Sigma-1 Receptor Imaging

Sigma receptors are characterized as sigma-1 and -2 receptors (S1R, S2R) and are found at significant levels in the brain.  S1R has been shown to be involved with a wide range of biological processes and chronic disease states, such as pain reception, neuropsychiatric diseases, vascular diseases, and cancer.  A ligand-gated membrane chaperone protein, SIR is Ca2+ sensitive and resides in the mitochondria-associated endoplasmic reticulum.  The subcellular location has driven the proposal of its function as a interorganelle-signaling modulator.  Numerous tracers targeting S1R exist, however the affinity and selectivity needed to fully elucidate the role of the receptor has not been achieved to distinguish S1R from S2R and vesicular acetylcholine transporters.   A radiotracer should bind to its target with high affinity and selectivity in order to provide insight about the distribution, expression levels, and functional role of the receptor. 


Imaging Pain with [18F]FTC-146

Sigma receptors are characterized as sigma-1 and -2 receptors (S1R, S2R) and are found at significant levels in the brain. S1R has been implicated in a range of biological processes and chronic disease states for neuropsychiatry and cancer.

We previously reported the synthesis of a new S1R PET radioligand, [18F]FTC-146.  Following our recent eIND and IRB approvals, first-in-human studies have begun to assess the ligand’s biodistribution and radiation dosimetry in healthy controls and patients suffering with pain. The promising clinical results illustrate the high potential of using [18F]FTC-146 as a tool to investigate the role of S1R in human health and disease.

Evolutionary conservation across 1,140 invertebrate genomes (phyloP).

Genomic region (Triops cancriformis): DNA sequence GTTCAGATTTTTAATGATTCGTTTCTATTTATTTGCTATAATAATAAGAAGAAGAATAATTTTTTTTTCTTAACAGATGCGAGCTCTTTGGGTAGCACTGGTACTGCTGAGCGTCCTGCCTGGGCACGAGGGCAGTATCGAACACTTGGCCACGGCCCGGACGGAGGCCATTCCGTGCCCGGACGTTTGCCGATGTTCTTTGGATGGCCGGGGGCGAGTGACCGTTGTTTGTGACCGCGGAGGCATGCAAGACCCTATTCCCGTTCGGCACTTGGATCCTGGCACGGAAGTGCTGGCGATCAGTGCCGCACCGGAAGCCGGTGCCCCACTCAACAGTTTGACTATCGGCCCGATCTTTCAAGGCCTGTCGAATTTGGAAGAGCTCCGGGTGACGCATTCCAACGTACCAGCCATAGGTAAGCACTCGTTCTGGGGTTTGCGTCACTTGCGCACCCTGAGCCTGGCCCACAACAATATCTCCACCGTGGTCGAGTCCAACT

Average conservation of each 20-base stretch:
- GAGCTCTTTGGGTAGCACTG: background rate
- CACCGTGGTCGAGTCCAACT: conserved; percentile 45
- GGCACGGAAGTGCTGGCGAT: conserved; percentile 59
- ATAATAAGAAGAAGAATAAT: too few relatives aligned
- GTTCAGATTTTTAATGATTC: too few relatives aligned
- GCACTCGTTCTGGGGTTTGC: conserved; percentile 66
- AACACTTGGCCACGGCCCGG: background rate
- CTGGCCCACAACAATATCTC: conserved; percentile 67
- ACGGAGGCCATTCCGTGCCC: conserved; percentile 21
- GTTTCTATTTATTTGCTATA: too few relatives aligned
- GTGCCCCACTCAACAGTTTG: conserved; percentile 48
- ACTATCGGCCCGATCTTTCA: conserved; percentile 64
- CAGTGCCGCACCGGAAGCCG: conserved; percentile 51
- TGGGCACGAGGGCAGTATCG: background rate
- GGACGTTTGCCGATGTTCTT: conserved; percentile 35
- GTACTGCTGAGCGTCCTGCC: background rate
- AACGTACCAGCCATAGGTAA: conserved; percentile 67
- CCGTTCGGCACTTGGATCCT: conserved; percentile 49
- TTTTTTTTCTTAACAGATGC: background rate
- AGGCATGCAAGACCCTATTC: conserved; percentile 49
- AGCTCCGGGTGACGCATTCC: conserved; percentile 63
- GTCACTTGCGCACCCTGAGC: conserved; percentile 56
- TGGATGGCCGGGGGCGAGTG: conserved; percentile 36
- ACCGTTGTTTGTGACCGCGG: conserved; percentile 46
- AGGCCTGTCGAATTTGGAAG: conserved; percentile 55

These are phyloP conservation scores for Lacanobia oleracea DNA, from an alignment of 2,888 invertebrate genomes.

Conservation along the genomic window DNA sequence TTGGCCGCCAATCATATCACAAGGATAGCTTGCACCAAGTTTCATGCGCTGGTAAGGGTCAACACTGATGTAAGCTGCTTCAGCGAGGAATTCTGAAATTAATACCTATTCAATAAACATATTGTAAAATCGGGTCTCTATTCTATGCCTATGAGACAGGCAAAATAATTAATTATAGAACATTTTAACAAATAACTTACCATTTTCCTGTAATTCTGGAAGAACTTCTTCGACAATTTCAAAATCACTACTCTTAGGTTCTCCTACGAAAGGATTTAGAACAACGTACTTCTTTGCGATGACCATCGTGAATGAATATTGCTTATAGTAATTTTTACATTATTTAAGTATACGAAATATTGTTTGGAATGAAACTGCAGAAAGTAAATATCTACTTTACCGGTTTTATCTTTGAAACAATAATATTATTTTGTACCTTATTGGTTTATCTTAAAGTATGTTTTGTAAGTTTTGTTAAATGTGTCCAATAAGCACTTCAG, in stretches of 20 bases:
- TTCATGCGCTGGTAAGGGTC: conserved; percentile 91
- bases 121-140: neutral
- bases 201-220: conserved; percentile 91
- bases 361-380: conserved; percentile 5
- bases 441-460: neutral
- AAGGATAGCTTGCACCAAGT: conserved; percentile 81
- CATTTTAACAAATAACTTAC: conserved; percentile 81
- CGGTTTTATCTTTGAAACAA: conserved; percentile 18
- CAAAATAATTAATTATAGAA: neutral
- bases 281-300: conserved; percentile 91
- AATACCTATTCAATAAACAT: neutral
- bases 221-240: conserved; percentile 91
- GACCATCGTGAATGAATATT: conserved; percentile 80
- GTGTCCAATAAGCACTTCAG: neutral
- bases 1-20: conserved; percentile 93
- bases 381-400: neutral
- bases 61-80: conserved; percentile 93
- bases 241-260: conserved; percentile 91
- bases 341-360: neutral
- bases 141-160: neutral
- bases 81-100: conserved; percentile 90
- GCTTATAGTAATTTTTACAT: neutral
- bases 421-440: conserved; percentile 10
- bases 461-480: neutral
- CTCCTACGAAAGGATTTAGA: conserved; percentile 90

Binge Eating Disorder

Sigma-1 receptors (S1R) are widely distributed throughout the brain where they interact with ion channels and neurotransmitters involved in learning, memory, and the development of compulsive behavior. It has previously been shown that S1R agonists facilitate the reinforcing effects of ethanol and induce binge-like drinking, while S1R antagonists block excessive drinking in genetic and environmental models of alcoholism as well as prevent cocaine self-administration in a drug abusing rat model. Similarly, researchers have reported that S1R protein levels increased in rat anterior cingulate cortex but not in other brain regions when the animals engaged in compulsive binge-eating behavior. S1R antagonism was also shown to dose-dependently prevent binge-eating in these rats which suggests that S1Rs may play an important role in the mediation of the reinforcing and rewarding effects caused by a highly palatable diet.

Our preliminary data show that 18F-FTC-146 PET-MR imaging of S1Rs can differentiate between normal (n = 1) vs. binge-eating mice (n = 2). After we have demonstrated clinical feasibility with our mice studies and established tracer kinetics modeling, we will translate and explore the utility of clinical-grade 18F-FTC-146 for PET-MR imaging. For example, changes in S1R density or DHEA occupancy of S1Rs in the human prefrontal and/or anterior cingulate cortex can be compared between healthy vs. binge-eating human subjects. Thus, we hypothesize that PET-MR imaging with our highly selective S1R radioligand (18F-FTC-146) will be a useful strategy for studying the potential role of S1Rs for treating BED.